I need to recycle my old solar panels

What the Guru says

Hi Solar Guru , I have a small old solar system, and now getting a new bigger one. Where can I recycle my old panels – or sell them? 

So recycling solar panels is still in its infancy in Australia. but there are facilities where you can send your solar panel to get them recycled.

There are also companies that will take your old panels and ship them to developing countries, where they can be used for water pumping  or powering a village somewhere, where they have nothing else.

So you got a couple of choices. Ask your local installer.

The options when you need to recycle your solar panels

In Australia, the earliest mass adoption of solar occurred around 2007 to 2008 and went full steam ahead by 2010. Thanks to large rebates and generous feed-in tariffs. So these panels have been on roofs for over a decade, and the technology has evolved. Often the early residential PV systems are only 1 or 1.5 kW big, meaning they generate, on average, 4 to 7 kWh of electricity a day. Not enough to power most homes.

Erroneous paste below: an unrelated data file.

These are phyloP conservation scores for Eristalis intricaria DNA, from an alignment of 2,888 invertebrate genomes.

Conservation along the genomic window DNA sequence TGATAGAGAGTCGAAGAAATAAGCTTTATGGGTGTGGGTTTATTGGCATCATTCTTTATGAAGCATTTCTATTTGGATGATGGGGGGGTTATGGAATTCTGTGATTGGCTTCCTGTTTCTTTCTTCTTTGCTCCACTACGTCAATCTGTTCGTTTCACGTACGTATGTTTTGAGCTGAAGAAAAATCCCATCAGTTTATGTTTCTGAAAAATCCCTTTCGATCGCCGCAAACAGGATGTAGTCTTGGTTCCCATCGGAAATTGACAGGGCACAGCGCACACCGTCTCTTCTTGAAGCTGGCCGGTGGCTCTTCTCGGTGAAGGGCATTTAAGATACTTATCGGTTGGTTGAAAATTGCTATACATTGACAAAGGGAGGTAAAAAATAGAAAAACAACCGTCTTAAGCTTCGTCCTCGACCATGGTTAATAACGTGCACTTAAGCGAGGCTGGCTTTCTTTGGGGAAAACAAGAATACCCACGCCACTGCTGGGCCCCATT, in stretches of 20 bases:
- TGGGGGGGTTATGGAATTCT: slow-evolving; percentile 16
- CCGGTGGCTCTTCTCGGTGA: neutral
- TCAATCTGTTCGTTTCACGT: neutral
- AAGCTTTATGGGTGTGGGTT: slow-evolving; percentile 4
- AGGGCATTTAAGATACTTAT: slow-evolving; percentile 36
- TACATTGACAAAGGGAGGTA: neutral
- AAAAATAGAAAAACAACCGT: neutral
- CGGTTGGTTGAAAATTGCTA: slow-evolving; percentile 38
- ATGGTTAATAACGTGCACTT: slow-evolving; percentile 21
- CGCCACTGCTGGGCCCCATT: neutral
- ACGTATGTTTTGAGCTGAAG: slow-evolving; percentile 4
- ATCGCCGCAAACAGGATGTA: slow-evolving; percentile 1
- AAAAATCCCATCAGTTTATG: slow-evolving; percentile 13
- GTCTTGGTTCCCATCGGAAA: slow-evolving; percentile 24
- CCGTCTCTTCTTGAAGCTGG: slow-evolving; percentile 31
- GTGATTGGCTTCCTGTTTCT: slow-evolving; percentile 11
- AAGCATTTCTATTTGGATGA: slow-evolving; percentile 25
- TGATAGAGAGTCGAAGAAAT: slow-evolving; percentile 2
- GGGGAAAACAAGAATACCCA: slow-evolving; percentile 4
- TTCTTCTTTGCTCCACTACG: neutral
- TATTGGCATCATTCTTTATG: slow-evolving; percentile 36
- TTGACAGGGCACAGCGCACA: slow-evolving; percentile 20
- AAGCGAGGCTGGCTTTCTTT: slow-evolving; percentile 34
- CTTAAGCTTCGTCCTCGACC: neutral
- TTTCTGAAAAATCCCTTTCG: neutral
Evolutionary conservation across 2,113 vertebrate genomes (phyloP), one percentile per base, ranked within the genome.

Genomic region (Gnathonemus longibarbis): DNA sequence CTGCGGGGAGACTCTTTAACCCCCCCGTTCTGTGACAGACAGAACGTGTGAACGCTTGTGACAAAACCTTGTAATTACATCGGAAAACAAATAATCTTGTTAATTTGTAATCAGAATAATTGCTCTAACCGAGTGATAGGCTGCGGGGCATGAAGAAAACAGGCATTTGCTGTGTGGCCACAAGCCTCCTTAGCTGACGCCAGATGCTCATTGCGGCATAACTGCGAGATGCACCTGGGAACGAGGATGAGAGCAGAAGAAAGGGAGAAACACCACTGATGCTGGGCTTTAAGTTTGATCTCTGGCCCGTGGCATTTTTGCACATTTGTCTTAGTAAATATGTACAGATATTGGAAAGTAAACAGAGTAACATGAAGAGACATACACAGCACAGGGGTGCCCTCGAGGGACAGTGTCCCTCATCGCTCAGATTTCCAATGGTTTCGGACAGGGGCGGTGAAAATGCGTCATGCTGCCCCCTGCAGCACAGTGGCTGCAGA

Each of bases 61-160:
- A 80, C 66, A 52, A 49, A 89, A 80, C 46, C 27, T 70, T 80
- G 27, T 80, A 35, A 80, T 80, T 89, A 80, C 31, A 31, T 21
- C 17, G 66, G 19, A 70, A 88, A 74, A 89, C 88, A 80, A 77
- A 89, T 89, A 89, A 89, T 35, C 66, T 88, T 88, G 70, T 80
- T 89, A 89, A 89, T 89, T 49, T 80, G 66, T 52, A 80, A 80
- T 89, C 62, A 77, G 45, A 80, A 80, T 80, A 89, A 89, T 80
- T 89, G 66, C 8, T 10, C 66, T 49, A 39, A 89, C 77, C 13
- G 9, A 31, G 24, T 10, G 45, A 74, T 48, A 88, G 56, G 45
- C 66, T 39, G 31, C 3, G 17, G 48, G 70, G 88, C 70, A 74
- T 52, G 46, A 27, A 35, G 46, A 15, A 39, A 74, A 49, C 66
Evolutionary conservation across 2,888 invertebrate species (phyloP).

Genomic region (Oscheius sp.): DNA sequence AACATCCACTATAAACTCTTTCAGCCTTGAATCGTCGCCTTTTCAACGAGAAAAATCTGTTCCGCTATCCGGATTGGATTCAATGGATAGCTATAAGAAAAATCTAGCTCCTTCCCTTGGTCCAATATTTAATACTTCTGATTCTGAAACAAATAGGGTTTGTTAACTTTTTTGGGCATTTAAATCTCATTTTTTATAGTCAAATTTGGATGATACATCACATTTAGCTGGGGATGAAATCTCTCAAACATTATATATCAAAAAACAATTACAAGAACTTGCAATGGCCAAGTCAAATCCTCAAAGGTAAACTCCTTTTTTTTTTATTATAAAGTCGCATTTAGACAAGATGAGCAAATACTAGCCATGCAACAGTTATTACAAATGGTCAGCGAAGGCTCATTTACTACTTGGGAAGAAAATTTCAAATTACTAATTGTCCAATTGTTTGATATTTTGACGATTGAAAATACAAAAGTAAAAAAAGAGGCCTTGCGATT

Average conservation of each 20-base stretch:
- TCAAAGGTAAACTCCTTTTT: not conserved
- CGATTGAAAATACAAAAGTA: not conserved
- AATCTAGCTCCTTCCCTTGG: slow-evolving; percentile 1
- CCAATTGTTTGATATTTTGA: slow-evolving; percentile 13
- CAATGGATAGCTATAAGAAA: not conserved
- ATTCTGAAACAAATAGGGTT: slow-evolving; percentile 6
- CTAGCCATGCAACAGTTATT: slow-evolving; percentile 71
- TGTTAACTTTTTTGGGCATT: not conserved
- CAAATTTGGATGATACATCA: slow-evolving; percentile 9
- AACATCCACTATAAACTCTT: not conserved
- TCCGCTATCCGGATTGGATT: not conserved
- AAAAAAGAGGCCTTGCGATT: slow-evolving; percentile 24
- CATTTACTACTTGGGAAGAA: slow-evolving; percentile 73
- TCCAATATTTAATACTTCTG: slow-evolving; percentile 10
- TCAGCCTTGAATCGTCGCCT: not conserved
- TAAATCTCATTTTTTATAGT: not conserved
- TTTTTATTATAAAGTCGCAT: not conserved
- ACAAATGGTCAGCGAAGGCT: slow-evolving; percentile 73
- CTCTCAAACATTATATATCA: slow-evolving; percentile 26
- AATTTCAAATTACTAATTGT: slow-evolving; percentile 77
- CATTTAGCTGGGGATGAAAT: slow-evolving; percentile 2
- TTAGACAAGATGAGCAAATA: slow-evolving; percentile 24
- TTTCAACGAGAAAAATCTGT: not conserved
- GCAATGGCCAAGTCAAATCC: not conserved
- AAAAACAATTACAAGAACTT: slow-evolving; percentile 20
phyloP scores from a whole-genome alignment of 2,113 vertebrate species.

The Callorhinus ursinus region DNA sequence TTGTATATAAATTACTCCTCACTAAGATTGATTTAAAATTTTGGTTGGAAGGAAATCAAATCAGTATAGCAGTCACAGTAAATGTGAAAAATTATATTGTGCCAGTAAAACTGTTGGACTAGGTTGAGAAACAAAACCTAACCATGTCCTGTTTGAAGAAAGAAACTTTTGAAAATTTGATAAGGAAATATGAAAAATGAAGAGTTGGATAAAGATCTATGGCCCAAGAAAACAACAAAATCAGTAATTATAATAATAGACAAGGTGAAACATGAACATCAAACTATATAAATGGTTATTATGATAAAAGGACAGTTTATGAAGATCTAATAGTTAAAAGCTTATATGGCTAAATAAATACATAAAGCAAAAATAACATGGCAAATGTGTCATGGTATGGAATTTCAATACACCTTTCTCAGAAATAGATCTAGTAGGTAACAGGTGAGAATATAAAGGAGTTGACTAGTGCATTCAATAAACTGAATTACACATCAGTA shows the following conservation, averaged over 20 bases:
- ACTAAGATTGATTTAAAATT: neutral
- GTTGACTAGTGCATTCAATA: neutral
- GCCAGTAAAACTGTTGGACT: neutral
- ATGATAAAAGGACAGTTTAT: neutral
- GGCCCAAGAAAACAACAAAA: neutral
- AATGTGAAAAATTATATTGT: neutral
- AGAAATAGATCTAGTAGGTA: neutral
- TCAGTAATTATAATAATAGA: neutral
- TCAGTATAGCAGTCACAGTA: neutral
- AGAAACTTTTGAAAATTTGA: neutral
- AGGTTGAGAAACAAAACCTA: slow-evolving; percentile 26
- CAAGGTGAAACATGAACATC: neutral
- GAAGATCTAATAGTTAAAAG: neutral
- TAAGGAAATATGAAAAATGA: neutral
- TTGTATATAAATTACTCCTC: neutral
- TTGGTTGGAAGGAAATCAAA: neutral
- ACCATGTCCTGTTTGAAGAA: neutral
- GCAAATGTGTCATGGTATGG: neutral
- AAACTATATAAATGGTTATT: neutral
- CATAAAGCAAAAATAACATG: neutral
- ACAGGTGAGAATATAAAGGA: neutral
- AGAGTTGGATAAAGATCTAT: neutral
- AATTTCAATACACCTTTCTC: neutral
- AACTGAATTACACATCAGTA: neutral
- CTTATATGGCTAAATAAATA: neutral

So many owners of small systems are now moving to larger units, such as 6.6, 10 or even 15 kW units. This is the correct range of sizes for residential homes. Sometimes in the process, the old system panels are removed, and the question is, what can we do with them?

Local solar panel recycling rates are too low

The recycling rates for solar panels in Australia have historically been relatively low for a number of reasons:

  • Infrastructure and facilities are lacking

Australia has faced challenges in developing a comprehensive recycling infrastructure for solar panels. While the Federal and State Governments, via rebate schemes, have spurred the demand for solar panels. They neglected their responsibility regarding the reuse and recycling aspect. So, despite solar panels containing many valuable resources such as aluminium, glass and silver. Australia has been slow to establish dedicated solar equipment recycling facilities and processes compared to regions with a more mature solar industry,  such as Germany, Japan and the US.

  • The legal and regulatory framework is missing